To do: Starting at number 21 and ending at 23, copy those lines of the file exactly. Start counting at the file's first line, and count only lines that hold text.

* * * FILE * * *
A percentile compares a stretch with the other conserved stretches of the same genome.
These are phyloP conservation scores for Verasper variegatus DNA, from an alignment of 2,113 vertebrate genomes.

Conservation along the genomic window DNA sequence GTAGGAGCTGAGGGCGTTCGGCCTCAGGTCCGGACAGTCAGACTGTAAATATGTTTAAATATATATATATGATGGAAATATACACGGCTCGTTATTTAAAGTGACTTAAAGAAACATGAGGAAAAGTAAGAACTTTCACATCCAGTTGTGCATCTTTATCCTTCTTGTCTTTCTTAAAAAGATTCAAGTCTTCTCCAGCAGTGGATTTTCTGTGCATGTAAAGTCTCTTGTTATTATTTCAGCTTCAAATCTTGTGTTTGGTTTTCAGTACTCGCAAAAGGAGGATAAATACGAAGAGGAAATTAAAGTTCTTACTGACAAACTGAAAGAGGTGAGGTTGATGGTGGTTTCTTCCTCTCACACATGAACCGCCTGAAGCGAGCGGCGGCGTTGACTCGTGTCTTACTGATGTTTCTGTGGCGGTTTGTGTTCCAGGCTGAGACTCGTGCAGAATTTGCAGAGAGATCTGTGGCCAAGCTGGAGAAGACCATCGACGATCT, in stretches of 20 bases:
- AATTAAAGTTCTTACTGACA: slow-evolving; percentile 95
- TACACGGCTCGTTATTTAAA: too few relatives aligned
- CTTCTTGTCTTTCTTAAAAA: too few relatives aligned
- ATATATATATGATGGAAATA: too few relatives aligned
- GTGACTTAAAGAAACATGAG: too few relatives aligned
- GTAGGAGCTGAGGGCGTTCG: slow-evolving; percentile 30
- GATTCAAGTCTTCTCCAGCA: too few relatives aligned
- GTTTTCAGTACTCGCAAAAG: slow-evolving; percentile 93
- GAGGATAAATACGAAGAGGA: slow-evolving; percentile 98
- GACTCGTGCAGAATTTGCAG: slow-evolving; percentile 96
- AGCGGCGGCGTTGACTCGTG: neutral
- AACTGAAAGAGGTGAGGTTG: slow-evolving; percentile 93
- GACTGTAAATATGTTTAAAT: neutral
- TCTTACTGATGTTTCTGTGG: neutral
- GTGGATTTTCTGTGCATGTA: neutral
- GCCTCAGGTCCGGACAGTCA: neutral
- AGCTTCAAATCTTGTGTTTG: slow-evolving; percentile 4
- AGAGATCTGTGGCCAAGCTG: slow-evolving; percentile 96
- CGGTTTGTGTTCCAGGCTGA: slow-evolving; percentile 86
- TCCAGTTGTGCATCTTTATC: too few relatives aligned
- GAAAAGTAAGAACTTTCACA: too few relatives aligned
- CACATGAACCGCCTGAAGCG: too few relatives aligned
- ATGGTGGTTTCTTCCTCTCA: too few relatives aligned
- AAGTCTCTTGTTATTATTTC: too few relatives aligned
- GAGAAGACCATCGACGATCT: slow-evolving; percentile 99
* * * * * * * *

- AGAGATCTGTGGCCAAGCTG: slow-evolving; percentile 96
- CGGTTTGTGTTCCAGGCTGA: slow-evolving; percentile 86
- TCCAGTTGTGCATCTTTATC: too few relatives aligned